Saying goodbye to the PHP pokers the easy way

February 26, 2014

If you have a public web site or a web app, you almost certainly have people trying drive-by PHP exploits against you whether or not your site shows any sign of using PHP. The people (or software) behind these don't care; they seem to operate by taking one of your URLs and slapping the page name (and sometimes query parameters) of a vulnerable bit of PHP, then seeing if it works. I see requests like:

GET /~cks/space/blog/linux/images/stories/food.php?rf
POST /~cks/space/blog/linux/index.php?option=com_jce&task=plugin&plugin=imgmanager&file=imgmanager&version=1576&cid=20
POST /~cks/space/blog/linux//components/com_jnews/includes/openflashchart/php-ofc-library/ofc_upload_image.php?name=guys.php
GET /~cks/space/blog/linux//components/com_jnews/includes/openflashchart/tmp-upload-images/guys.php?rf

If you have anything other than a static site, these requests are at least annoying (in that they're forcing your code to run just to give the attacker a 'no such URL' answer). If you log potential security issues (such as odd POST content-types or the like) they can also make your logs nag at you. Recently I got irritated at these people and decided to make them go away the easy way.

The easy way here is to have your web server handle refusing the requests instead of letting them go all the way to your actual app code. Front end web servers generally have highly developed and very CPU-efficient ways of doing this (exactly how varies with the web server), plus this means your app code won't be logging any errors because it's never going to see the requests in the first place. In my case this host runs Apache and so the simplest way is a RewriteRule:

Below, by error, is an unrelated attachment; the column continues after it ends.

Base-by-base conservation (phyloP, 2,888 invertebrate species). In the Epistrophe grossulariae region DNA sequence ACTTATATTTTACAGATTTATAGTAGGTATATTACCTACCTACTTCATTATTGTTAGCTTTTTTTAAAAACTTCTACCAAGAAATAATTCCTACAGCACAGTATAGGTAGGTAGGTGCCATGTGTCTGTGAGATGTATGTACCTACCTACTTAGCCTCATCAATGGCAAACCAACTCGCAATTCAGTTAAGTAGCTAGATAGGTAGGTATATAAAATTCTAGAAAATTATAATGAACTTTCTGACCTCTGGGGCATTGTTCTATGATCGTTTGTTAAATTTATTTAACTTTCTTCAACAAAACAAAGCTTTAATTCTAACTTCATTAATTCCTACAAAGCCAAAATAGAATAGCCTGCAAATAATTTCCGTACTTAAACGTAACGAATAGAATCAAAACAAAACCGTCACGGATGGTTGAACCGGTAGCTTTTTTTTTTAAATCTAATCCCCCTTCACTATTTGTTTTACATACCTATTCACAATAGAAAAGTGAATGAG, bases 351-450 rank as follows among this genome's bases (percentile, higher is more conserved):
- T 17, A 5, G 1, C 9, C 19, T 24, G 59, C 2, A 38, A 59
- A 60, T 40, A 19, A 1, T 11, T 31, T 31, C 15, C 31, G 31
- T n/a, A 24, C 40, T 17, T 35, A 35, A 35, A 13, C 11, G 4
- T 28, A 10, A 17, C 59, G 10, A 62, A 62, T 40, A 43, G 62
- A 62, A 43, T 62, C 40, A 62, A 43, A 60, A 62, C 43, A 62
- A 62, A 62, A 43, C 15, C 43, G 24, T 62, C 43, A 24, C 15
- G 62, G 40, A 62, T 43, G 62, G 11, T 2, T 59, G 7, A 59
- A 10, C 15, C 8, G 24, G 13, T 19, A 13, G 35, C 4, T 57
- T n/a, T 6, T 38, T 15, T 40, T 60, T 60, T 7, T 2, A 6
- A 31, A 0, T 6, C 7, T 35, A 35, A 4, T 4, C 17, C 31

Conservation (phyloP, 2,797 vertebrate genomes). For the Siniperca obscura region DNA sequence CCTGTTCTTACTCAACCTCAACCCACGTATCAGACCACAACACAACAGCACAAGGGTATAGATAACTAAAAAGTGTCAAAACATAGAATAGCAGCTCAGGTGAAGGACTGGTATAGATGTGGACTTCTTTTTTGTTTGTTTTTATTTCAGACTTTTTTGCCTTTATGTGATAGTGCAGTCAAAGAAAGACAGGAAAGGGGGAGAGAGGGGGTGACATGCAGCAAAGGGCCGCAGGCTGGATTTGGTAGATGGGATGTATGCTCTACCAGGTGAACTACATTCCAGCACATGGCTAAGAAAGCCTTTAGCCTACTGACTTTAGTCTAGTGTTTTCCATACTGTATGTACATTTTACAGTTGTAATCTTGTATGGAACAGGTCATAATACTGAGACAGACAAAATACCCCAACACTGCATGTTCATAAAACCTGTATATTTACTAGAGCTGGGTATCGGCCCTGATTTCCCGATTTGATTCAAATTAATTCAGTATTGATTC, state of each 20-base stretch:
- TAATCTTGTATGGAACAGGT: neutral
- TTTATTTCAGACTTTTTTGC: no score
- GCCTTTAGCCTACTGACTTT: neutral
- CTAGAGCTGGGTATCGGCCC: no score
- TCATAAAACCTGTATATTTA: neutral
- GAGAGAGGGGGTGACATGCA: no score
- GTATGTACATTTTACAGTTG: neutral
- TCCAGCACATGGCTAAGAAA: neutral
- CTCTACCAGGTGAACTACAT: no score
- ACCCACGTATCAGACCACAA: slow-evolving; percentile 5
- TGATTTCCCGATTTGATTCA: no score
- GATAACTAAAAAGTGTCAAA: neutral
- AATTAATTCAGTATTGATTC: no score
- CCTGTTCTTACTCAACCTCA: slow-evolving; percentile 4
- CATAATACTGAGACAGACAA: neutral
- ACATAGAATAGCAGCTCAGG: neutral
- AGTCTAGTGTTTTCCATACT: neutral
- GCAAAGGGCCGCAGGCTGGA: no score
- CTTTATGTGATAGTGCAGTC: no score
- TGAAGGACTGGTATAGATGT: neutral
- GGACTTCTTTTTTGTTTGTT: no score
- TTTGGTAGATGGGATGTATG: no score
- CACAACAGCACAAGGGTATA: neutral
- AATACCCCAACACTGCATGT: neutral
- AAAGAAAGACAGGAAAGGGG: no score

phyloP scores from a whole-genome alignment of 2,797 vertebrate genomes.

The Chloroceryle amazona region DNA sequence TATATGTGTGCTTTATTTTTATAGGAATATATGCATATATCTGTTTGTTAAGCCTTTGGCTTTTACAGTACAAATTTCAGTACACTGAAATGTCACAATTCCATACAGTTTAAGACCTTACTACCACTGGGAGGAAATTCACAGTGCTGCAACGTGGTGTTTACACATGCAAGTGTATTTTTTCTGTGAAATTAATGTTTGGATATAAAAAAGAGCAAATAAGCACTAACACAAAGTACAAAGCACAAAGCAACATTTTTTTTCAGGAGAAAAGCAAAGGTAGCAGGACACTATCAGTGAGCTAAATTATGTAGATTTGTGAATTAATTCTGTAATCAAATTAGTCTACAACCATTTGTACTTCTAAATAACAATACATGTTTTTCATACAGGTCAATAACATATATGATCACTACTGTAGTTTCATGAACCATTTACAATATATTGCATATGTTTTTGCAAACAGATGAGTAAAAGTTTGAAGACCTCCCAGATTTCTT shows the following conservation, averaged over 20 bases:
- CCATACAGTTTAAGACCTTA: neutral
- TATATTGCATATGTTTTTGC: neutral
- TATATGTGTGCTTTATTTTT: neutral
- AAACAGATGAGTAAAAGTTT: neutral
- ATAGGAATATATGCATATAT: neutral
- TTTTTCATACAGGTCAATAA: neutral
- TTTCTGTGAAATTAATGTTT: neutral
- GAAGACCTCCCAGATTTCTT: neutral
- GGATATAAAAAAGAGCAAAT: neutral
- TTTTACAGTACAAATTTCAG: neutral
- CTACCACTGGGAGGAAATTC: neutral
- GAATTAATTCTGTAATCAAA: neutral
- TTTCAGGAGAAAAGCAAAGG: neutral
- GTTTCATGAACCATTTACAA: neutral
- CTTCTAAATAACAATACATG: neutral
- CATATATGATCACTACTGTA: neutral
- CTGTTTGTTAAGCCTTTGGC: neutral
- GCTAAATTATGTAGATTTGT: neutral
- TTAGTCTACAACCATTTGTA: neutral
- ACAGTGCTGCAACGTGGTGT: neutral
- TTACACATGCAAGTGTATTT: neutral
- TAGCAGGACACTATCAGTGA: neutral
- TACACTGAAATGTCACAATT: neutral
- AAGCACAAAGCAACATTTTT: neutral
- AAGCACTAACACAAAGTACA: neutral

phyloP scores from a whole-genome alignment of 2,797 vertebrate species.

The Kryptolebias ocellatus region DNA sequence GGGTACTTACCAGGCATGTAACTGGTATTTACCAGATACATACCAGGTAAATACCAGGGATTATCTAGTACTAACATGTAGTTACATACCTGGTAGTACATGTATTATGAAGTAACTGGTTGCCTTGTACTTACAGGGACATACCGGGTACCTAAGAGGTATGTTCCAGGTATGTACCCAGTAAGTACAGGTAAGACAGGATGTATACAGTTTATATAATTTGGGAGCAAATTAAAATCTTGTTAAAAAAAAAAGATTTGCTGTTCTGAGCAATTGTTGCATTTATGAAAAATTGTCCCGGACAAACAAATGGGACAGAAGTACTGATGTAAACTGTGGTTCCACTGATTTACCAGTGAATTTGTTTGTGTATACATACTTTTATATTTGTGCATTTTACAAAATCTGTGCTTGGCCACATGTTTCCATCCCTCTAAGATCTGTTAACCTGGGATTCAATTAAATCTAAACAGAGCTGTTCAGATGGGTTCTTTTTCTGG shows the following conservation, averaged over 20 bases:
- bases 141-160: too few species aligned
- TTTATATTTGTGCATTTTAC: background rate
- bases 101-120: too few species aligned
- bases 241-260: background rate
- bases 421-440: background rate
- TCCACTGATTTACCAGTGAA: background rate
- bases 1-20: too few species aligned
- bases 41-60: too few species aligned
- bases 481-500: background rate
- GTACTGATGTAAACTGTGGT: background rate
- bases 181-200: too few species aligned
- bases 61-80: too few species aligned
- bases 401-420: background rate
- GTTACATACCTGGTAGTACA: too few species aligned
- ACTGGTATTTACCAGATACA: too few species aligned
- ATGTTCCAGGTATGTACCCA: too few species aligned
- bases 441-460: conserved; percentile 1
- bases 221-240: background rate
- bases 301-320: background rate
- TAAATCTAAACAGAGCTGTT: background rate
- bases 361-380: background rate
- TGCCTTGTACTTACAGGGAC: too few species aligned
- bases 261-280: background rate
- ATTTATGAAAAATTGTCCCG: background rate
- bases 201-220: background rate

RewriteRule ^.*\.php$ - [F,L]

No fuss, no muss, no CPU consumption from my Rube Goldberg stack, and no more log messages.

(Arguably this generates the wrong HTTP error code, if you think that matters, since it generates a 403 instead of the theoretically more correct 404.)

Of course you can only do this trick if you can guarantee that you'll never use a URL ending in .php. This isn't necessarily something you can assert for a general use web program (cf), but it often is something you can say about your particular site. It's certainly something I can say about here; even though I theoretically could create a perfectly valid URL ending in .php (although it wouldn't be a PHP page), I'm never going to.

(And if I do, I can change or remove my RewriteRule.)

Written on 26 February 2014.
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Last modified: Wed Feb 26 00:03:26 2014
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